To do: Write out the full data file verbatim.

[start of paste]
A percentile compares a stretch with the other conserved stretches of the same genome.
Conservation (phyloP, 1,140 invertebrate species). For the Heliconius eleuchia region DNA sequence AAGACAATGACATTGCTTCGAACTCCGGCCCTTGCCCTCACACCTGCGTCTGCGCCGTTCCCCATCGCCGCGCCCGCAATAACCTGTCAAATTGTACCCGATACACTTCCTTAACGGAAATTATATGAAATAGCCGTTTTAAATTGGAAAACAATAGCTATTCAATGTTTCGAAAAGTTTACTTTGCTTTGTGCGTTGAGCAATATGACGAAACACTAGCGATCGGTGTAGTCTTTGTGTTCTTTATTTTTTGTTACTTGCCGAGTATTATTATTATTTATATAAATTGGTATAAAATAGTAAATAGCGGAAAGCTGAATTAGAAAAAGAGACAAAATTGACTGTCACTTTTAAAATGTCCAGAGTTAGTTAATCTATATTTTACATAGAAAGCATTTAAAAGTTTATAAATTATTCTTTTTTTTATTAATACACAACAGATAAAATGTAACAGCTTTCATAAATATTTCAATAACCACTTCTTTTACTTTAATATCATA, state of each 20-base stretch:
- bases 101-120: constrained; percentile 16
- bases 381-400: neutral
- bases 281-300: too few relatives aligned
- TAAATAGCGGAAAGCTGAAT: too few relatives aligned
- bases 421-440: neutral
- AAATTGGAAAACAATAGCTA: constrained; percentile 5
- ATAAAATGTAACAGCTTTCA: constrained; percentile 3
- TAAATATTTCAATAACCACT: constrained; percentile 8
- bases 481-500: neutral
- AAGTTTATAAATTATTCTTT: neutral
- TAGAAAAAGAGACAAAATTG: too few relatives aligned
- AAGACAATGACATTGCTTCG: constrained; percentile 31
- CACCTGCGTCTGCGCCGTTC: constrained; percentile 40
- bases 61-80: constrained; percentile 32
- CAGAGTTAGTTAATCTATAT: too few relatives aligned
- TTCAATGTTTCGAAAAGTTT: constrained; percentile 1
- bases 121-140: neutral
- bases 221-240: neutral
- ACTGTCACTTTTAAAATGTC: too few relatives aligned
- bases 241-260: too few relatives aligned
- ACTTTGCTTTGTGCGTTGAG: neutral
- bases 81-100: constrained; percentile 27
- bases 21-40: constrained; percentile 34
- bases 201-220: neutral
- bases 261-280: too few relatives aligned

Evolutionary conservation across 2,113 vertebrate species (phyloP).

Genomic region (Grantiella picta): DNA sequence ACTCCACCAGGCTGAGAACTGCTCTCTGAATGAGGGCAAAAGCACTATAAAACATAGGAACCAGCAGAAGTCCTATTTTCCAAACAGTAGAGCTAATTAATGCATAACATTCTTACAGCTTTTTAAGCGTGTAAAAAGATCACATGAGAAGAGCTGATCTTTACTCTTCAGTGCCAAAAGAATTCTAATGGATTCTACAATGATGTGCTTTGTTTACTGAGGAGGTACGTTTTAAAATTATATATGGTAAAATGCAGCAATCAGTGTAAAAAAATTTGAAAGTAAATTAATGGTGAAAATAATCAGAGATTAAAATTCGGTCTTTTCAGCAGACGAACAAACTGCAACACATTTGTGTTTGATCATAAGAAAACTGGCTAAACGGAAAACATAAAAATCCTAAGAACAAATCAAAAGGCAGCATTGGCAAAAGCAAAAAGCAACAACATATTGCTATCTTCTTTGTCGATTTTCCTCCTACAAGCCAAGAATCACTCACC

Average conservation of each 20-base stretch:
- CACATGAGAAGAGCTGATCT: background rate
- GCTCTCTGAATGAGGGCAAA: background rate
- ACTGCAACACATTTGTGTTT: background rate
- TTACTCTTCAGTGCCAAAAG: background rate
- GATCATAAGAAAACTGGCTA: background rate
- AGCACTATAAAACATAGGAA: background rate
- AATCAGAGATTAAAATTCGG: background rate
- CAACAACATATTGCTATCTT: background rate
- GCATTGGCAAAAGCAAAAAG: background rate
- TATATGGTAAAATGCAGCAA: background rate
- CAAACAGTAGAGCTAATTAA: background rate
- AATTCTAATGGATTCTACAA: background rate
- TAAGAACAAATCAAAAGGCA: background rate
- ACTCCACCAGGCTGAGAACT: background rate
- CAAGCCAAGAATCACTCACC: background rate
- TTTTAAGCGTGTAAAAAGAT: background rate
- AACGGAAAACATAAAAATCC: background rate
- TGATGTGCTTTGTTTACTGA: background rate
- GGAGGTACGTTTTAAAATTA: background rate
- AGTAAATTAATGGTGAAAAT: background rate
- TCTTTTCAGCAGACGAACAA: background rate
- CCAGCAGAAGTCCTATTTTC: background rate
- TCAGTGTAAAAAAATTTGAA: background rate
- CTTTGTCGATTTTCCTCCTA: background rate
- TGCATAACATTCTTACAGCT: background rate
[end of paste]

A percentile compares a stretch with the other conserved stretches of the same genome.
Conservation (phyloP, 1,140 invertebrate species). For the Heliconius eleuchia region DNA sequence AAGACAATGACATTGCTTCGAACTCCGGCCCTTGCCCTCACACCTGCGTCTGCGCCGTTCCCCATCGCCGCGCCCGCAATAACCTGTCAAATTGTACCCGATACACTTCCTTAACGGAAATTATATGAAATAGCCGTTTTAAATTGGAAAACAATAGCTATTCAATGTTTCGAAAAGTTTACTTTGCTTTGTGCGTTGAGCAATATGACGAAACACTAGCGATCGGTGTAGTCTTTGTGTTCTTTATTTTTTGTTACTTGCCGAGTATTATTATTATTTATATAAATTGGTATAAAATAGTAAATAGCGGAAAGCTGAATTAGAAAAAGAGACAAAATTGACTGTCACTTTTAAAATGTCCAGAGTTAGTTAATCTATATTTTACATAGAAAGCATTTAAAAGTTTATAAATTATTCTTTTTTTTATTAATACACAACAGATAAAATGTAACAGCTTTCATAAATATTTCAATAACCACTTCTTTTACTTTAATATCATA, state of each 20-base stretch:
- bases 101-120: constrained; percentile 16
- bases 381-400: neutral
- bases 281-300: too few relatives aligned
- TAAATAGCGGAAAGCTGAAT: too few relatives aligned
- bases 421-440: neutral
- AAATTGGAAAACAATAGCTA: constrained; percentile 5
- ATAAAATGTAACAGCTTTCA: constrained; percentile 3
- TAAATATTTCAATAACCACT: constrained; percentile 8
- bases 481-500: neutral
- AAGTTTATAAATTATTCTTT: neutral
- TAGAAAAAGAGACAAAATTG: too few relatives aligned
- AAGACAATGACATTGCTTCG: constrained; percentile 31
- CACCTGCGTCTGCGCCGTTC: constrained; percentile 40
- bases 61-80: constrained; percentile 32
- CAGAGTTAGTTAATCTATAT: too few relatives aligned
- TTCAATGTTTCGAAAAGTTT: constrained; percentile 1
- bases 121-140: neutral
- bases 221-240: neutral
- ACTGTCACTTTTAAAATGTC: too few relatives aligned
- bases 241-260: too few relatives aligned
- ACTTTGCTTTGTGCGTTGAG: neutral
- bases 81-100: constrained; percentile 27
- bases 21-40: constrained; percentile 34
- bases 201-220: neutral
- bases 261-280: too few relatives aligned

Evolutionary conservation across 2,113 vertebrate species (phyloP).

Genomic region (Grantiella picta): DNA sequence ACTCCACCAGGCTGAGAACTGCTCTCTGAATGAGGGCAAAAGCACTATAAAACATAGGAACCAGCAGAAGTCCTATTTTCCAAACAGTAGAGCTAATTAATGCATAACATTCTTACAGCTTTTTAAGCGTGTAAAAAGATCACATGAGAAGAGCTGATCTTTACTCTTCAGTGCCAAAAGAATTCTAATGGATTCTACAATGATGTGCTTTGTTTACTGAGGAGGTACGTTTTAAAATTATATATGGTAAAATGCAGCAATCAGTGTAAAAAAATTTGAAAGTAAATTAATGGTGAAAATAATCAGAGATTAAAATTCGGTCTTTTCAGCAGACGAACAAACTGCAACACATTTGTGTTTGATCATAAGAAAACTGGCTAAACGGAAAACATAAAAATCCTAAGAACAAATCAAAAGGCAGCATTGGCAAAAGCAAAAAGCAACAACATATTGCTATCTTCTTTGTCGATTTTCCTCCTACAAGCCAAGAATCACTCACC

Average conservation of each 20-base stretch:
- CACATGAGAAGAGCTGATCT: background rate
- GCTCTCTGAATGAGGGCAAA: background rate
- ACTGCAACACATTTGTGTTT: background rate
- TTACTCTTCAGTGCCAAAAG: background rate
- GATCATAAGAAAACTGGCTA: background rate
- AGCACTATAAAACATAGGAA: background rate
- AATCAGAGATTAAAATTCGG: background rate
- CAACAACATATTGCTATCTT: background rate
- GCATTGGCAAAAGCAAAAAG: background rate
- TATATGGTAAAATGCAGCAA: background rate
- CAAACAGTAGAGCTAATTAA: background rate
- AATTCTAATGGATTCTACAA: background rate
- TAAGAACAAATCAAAAGGCA: background rate
- ACTCCACCAGGCTGAGAACT: background rate
- CAAGCCAAGAATCACTCACC: background rate
- TTTTAAGCGTGTAAAAAGAT: background rate
- AACGGAAAACATAAAAATCC: background rate
- TGATGTGCTTTGTTTACTGA: background rate
- GGAGGTACGTTTTAAAATTA: background rate
- AGTAAATTAATGGTGAAAAT: background rate
- TCTTTTCAGCAGACGAACAA: background rate
- CCAGCAGAAGTCCTATTTTC: background rate
- TCAGTGTAAAAAAATTTGAA: background rate
- CTTTGTCGATTTTCCTCCTA: background rate
- TGCATAACATTCTTACAGCT: background rate